Deal 9: Hacking Photography mega-deal
For those starting out in the photography business, you may wonder how to best prepare for your client photoshoot. Once your subjects start paying you for photography, there are expectations to deliver a certain level of quality and even quantity of “good shots”. So preparing for your shoot is more than just grabbing your camera.
When I first started out, I made a Check List that I would go through before each client shoot. Now, I don’t have a physical list, but I still do all of these things. Hopefully, by sharing my preparation process, you will have a place to start or at least something to think about.
Most of my equipment preparation happens the day before the shoot, so that my mental preparation can occur the day ofthe shoot.
1. Figure out what equipment I want to bring.
For an event, I would probably bring 2 camera bodies, my 24-70mm, a wide angle and a prime lens for low light detail shots.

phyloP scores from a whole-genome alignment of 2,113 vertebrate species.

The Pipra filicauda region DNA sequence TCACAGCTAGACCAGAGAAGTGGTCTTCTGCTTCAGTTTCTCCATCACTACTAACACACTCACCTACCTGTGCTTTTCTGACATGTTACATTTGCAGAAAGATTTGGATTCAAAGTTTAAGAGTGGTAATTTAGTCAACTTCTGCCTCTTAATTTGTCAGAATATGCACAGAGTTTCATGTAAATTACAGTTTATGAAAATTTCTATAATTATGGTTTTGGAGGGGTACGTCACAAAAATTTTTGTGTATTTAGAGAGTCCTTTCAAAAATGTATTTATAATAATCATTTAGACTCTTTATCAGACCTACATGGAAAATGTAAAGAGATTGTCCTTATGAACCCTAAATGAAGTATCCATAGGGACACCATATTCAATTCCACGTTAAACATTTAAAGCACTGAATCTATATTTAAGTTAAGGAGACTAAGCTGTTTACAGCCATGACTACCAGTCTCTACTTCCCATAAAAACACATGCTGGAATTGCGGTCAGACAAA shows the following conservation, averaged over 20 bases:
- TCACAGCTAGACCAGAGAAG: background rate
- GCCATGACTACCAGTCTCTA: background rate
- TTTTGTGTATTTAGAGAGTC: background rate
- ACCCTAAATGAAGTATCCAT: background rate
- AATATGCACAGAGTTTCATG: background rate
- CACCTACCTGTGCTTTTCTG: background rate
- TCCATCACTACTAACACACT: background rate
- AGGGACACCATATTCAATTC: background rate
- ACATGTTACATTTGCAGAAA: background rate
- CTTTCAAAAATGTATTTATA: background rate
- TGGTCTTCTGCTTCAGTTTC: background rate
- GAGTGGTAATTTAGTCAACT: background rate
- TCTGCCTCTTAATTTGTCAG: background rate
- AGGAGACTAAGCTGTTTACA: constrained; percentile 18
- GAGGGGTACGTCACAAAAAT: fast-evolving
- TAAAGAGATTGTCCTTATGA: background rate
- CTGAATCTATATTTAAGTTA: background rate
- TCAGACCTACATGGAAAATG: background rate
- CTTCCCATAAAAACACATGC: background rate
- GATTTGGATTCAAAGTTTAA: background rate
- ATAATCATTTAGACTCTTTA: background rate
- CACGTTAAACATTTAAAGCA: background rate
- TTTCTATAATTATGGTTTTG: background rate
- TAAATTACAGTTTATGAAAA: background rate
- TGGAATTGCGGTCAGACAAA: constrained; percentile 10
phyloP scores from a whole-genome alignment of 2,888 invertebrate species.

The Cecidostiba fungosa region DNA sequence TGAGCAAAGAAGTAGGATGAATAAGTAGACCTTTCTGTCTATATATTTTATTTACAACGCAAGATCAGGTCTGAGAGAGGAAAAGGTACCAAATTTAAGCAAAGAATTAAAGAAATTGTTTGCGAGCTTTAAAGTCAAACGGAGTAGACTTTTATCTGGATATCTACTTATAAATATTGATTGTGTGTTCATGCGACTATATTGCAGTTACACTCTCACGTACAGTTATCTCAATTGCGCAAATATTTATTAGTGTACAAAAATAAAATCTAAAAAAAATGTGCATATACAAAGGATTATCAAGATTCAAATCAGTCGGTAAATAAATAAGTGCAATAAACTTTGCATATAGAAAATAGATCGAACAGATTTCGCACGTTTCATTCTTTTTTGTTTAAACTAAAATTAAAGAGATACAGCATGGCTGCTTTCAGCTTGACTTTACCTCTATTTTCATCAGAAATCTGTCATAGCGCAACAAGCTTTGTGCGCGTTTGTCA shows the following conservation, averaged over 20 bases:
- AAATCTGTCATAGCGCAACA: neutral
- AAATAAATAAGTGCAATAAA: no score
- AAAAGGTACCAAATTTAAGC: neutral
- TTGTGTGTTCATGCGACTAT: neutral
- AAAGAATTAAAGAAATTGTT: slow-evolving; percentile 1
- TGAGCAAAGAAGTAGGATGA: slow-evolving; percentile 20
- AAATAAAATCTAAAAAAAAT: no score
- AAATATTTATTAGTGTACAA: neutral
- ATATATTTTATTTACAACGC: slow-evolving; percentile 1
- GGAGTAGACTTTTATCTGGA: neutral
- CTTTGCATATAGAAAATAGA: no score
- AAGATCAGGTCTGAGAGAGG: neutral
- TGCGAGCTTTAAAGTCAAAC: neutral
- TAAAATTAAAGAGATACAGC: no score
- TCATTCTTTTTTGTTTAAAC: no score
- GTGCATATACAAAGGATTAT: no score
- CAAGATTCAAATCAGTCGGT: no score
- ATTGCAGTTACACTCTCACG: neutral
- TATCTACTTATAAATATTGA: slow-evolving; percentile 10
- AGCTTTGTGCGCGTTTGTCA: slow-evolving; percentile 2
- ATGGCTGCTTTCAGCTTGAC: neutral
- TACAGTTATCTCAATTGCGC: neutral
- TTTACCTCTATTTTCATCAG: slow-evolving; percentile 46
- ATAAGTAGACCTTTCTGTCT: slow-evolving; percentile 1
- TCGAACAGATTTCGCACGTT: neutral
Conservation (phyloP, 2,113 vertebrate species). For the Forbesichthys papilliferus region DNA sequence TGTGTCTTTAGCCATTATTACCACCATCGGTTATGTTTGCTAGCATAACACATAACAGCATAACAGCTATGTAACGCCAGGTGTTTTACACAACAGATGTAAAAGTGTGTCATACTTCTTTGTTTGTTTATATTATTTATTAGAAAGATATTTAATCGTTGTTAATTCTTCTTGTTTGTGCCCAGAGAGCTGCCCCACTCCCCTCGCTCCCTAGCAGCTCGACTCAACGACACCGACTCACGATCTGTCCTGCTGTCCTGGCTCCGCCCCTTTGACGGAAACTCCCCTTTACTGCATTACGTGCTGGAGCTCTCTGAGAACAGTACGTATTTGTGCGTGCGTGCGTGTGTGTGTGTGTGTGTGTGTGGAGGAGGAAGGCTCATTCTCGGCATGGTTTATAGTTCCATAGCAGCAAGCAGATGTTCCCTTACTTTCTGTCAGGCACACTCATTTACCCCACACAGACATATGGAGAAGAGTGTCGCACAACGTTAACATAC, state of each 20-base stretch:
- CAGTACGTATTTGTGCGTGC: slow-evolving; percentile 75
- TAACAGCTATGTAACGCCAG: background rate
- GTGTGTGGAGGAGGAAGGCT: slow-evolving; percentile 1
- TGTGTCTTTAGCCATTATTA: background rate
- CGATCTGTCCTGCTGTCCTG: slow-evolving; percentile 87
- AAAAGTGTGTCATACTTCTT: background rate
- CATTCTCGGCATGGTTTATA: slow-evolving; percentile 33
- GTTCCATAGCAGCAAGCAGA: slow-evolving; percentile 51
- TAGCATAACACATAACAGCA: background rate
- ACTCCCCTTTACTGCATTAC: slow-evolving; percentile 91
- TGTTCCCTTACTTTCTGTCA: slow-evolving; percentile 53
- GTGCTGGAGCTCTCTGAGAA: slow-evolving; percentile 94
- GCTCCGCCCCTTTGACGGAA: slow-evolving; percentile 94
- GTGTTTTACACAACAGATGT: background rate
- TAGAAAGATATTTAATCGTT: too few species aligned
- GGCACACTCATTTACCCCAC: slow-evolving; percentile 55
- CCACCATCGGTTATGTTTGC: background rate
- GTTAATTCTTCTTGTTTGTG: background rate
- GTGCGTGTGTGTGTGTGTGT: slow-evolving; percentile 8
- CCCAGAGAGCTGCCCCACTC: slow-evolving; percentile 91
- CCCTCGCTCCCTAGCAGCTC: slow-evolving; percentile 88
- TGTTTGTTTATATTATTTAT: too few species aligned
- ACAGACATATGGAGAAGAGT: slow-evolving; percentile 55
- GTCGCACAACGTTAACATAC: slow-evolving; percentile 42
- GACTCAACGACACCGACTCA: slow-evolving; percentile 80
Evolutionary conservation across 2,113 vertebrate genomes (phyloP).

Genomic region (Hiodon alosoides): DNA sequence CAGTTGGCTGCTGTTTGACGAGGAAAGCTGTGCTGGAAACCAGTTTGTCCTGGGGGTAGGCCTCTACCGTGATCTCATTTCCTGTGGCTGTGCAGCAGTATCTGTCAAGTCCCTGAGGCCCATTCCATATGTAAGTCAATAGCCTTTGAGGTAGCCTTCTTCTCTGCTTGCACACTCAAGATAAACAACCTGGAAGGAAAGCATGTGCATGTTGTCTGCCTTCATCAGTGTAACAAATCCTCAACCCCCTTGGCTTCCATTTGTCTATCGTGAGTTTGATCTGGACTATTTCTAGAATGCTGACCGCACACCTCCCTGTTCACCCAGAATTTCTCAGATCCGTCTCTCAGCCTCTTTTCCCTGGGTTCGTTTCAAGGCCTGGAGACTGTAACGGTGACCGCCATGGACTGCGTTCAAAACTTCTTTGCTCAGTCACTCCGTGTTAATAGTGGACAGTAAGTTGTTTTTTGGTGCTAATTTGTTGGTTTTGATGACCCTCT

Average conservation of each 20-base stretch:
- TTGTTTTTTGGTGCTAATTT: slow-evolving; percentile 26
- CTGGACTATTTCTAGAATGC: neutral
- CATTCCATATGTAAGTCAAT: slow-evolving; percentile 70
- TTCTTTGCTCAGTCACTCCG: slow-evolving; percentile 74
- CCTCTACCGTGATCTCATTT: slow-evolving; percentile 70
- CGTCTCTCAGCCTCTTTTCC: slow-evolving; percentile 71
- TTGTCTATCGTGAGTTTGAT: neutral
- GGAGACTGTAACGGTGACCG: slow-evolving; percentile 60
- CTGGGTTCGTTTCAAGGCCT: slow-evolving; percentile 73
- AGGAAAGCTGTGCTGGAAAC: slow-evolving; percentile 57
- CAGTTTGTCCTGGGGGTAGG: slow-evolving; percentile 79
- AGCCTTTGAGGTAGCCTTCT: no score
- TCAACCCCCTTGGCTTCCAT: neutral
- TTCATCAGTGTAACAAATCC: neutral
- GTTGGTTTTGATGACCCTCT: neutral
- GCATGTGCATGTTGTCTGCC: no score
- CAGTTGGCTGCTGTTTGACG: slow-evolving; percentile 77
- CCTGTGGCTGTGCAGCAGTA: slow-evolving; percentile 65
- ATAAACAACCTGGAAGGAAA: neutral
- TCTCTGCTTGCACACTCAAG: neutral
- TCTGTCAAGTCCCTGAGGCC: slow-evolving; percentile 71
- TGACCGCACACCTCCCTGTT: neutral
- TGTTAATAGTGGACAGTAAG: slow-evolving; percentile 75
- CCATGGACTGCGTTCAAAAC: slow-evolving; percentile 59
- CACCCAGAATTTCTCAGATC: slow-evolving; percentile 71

For lifestyle shoots, I would probably bring 1 camera body, my 24-70mm, my 70-200mm, and a prime lens. (The actual lenses depend on how many subjects I’ll be shooting and the location of the shoot.)
2. Charge batteries.
3. Check settings on my cameras.
I would clear my memory cards, so I have the maximum amount of space for my shoot.
I’d “neutralize” my camera settings, so that the day of the shoot, I don’t forget I had the ISO set at 1600, for example, or have the exposure compensation set at +2!
4. Clean my equipment.
This includes both ends of each lens and the inside of the lens cap.
5. Check directions.
So much can happen right before the shoot, so I try to minimize surprises. If it’s a new location (or maybe even one I’ve been to before, but haven’t in awhile), I’ll check the directions online to make sure I know how to get there and see how long it’ll take.
6. Put the client’s contract in my bag.
All my clients have paid in full before their shoot, but I like having all the client’s information in my car in case I need to reference something.
1. Plan to arrive early.
I usually plan to arrive 15 minutes early for lifestyle shoots and 30 minutes early for events, so I can get my gear set up based on the light at the location.